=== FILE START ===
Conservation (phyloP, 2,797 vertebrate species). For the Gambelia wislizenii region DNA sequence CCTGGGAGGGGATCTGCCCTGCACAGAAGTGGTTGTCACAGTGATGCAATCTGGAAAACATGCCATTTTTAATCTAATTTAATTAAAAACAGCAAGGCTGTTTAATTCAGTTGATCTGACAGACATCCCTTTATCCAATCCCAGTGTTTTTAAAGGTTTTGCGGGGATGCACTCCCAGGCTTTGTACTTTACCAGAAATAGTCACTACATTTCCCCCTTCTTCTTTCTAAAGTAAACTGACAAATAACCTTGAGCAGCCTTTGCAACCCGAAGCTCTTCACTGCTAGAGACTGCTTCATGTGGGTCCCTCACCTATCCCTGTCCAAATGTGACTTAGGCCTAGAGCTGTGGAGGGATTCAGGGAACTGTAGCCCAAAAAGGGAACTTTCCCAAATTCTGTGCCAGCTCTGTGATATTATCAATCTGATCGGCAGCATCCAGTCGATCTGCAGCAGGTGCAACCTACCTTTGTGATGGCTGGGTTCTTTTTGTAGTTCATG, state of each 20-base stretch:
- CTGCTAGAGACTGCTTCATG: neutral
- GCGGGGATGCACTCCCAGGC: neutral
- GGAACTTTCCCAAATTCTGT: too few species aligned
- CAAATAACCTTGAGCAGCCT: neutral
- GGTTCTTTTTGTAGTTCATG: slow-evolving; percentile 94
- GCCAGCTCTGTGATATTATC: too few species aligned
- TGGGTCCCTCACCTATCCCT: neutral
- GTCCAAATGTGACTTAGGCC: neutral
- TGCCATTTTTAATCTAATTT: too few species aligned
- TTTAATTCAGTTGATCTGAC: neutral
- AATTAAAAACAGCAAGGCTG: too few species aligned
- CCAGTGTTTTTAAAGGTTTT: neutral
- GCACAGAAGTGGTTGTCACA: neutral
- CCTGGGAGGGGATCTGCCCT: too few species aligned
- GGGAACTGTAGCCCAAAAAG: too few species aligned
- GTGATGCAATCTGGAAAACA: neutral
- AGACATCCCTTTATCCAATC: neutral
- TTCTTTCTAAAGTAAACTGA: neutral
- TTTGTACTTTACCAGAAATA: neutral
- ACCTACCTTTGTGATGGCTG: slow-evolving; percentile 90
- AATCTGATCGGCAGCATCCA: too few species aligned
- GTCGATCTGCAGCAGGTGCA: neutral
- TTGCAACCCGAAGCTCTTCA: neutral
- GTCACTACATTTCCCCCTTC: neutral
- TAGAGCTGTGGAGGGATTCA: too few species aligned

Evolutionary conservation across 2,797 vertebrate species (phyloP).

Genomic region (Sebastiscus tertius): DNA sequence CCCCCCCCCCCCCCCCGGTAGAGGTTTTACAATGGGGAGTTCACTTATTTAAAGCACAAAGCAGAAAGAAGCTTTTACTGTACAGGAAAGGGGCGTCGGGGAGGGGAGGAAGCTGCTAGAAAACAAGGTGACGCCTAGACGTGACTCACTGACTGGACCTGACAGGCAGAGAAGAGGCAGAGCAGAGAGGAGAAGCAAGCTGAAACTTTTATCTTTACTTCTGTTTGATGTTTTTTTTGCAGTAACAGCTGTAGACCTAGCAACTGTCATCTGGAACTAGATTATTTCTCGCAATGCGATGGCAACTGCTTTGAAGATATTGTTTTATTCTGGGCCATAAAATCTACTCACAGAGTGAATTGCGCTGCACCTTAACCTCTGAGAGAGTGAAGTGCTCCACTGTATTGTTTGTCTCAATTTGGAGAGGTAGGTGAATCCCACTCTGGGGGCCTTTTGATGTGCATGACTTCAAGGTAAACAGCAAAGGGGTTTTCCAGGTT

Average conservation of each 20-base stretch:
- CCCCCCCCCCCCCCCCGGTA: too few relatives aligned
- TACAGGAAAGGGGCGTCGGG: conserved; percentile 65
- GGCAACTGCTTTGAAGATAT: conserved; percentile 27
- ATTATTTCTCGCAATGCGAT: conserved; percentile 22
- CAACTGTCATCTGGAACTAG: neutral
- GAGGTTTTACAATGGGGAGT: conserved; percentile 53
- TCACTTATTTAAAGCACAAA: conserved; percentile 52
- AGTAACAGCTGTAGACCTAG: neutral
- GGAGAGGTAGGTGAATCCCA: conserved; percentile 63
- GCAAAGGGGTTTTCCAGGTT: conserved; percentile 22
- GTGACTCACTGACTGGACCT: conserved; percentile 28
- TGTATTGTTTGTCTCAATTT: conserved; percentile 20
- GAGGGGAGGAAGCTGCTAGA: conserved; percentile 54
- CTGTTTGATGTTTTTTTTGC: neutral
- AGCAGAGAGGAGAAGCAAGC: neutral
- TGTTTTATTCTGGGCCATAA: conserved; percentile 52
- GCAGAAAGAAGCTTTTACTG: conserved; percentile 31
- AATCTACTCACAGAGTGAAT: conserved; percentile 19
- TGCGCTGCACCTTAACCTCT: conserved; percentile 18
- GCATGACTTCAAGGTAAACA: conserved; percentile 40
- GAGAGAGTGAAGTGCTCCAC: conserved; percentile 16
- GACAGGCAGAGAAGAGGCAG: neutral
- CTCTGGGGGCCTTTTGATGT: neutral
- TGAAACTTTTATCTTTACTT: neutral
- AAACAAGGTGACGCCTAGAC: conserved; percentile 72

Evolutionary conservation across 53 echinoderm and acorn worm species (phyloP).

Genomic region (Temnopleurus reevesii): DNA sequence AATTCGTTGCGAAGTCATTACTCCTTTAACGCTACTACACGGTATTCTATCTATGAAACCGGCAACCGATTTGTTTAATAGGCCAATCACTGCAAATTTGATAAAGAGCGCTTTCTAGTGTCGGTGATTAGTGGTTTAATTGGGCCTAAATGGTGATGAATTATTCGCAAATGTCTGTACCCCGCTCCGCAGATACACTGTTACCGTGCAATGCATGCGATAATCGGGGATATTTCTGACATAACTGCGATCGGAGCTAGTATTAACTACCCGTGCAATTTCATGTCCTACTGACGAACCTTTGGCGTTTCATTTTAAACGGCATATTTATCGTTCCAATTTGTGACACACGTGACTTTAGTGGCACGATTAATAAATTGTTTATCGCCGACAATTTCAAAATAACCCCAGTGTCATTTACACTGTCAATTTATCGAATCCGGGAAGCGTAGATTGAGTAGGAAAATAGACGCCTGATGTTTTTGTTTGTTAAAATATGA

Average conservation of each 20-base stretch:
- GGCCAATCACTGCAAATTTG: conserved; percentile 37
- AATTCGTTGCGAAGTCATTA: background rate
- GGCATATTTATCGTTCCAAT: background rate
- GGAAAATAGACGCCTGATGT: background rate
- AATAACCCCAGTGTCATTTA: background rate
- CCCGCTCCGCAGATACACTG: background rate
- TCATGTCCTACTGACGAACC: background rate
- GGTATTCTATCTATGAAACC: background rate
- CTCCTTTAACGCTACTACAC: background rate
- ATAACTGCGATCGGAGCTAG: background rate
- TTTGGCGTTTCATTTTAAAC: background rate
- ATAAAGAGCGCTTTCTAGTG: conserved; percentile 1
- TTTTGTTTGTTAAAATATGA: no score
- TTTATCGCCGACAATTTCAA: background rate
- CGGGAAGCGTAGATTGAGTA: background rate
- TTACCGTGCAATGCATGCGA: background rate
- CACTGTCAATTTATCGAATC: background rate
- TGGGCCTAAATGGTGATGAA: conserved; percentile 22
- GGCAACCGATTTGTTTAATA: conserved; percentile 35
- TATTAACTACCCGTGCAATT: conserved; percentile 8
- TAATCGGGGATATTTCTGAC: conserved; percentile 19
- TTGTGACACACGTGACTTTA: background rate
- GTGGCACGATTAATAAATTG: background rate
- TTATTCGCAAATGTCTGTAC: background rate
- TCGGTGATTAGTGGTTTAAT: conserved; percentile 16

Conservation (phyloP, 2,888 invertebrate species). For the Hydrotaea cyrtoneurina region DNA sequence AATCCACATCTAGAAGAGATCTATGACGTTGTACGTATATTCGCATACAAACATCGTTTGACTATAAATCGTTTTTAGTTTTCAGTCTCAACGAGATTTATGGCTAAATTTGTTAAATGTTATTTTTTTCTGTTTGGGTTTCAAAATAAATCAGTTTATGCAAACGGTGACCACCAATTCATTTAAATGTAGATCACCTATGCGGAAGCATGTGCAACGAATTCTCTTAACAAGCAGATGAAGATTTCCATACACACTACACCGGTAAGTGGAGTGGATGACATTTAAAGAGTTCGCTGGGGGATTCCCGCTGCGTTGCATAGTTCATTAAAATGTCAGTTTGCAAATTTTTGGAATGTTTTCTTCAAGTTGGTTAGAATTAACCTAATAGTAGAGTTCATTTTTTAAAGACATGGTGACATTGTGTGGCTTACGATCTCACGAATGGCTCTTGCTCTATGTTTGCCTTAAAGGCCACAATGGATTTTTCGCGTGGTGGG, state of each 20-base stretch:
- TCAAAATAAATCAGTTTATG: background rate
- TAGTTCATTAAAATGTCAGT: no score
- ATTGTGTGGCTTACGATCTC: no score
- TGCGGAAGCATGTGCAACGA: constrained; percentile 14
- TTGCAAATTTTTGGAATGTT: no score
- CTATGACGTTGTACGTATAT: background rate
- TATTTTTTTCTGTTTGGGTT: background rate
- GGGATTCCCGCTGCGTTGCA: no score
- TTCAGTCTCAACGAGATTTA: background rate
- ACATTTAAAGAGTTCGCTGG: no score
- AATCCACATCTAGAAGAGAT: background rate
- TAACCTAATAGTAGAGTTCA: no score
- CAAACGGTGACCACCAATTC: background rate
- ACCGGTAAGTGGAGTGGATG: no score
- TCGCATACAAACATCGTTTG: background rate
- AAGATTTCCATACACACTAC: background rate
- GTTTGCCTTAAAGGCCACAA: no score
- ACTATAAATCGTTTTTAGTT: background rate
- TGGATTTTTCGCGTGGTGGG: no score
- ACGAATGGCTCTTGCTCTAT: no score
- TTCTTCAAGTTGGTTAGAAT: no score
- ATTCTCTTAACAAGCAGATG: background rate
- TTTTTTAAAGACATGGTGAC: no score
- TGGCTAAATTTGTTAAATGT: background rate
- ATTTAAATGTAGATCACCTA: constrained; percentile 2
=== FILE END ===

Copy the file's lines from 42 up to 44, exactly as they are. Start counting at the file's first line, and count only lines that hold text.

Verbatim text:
- GAGGGGAGGAAGCTGCTAGA: conserved; percentile 54
- CTGTTTGATGTTTTTTTTGC: neutral
- AGCAGAGAGGAGAAGCAAGC: neutral